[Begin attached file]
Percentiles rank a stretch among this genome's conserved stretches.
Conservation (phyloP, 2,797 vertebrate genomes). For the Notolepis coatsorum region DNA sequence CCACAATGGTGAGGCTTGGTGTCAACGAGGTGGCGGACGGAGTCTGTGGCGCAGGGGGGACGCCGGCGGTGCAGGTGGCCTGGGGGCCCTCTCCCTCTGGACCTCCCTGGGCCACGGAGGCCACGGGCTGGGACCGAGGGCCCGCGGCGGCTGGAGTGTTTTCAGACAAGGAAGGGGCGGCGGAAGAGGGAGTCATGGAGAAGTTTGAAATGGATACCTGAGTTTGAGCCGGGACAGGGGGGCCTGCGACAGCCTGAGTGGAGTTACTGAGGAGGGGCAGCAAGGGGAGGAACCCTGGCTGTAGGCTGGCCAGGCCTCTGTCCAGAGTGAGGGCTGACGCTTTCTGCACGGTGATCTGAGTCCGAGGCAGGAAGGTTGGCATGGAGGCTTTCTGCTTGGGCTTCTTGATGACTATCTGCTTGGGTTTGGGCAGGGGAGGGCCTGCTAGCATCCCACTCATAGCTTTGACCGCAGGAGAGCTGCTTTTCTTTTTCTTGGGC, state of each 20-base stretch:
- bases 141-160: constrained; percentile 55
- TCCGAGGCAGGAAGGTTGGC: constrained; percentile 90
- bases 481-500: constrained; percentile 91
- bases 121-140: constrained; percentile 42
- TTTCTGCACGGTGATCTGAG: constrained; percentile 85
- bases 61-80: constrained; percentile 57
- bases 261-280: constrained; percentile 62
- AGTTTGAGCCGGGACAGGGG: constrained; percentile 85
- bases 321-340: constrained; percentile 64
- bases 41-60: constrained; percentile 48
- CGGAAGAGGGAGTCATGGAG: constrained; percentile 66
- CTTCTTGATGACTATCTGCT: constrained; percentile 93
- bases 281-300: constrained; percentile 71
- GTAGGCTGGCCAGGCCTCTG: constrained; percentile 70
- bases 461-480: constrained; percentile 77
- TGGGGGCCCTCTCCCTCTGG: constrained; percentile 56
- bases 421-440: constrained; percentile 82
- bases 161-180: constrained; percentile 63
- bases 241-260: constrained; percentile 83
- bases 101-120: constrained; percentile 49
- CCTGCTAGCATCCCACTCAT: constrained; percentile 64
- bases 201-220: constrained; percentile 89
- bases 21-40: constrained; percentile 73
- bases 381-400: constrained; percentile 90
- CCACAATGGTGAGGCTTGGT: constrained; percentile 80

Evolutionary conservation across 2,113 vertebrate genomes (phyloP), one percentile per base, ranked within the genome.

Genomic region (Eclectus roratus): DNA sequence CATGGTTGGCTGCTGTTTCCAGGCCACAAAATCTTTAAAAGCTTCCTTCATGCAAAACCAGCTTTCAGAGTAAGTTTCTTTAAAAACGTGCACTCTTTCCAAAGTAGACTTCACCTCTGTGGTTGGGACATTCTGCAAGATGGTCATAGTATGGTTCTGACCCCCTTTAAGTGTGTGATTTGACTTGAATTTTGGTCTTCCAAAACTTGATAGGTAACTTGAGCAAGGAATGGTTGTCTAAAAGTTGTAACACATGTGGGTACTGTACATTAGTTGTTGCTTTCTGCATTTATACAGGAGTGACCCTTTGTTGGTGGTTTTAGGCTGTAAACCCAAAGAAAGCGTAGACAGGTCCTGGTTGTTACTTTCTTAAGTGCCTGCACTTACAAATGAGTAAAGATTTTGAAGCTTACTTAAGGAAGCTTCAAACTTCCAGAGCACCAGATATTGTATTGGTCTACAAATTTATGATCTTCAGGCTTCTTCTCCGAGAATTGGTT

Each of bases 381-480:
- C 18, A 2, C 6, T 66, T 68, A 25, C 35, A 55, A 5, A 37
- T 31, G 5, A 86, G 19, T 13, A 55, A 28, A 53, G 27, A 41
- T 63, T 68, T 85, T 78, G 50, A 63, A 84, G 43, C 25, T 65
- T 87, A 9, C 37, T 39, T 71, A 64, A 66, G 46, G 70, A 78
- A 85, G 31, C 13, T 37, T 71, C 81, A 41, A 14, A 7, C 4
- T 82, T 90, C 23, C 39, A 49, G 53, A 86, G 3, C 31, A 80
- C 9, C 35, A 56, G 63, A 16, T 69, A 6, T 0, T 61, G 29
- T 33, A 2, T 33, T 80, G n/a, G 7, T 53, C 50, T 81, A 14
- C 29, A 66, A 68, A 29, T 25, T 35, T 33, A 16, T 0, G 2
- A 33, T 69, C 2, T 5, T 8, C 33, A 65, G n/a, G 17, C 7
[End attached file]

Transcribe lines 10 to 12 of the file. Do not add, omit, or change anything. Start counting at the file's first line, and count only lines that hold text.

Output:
- AGTTTGAGCCGGGACAGGGG: constrained; percentile 85
- bases 321-340: constrained; percentile 64
- bases 41-60: constrained; percentile 48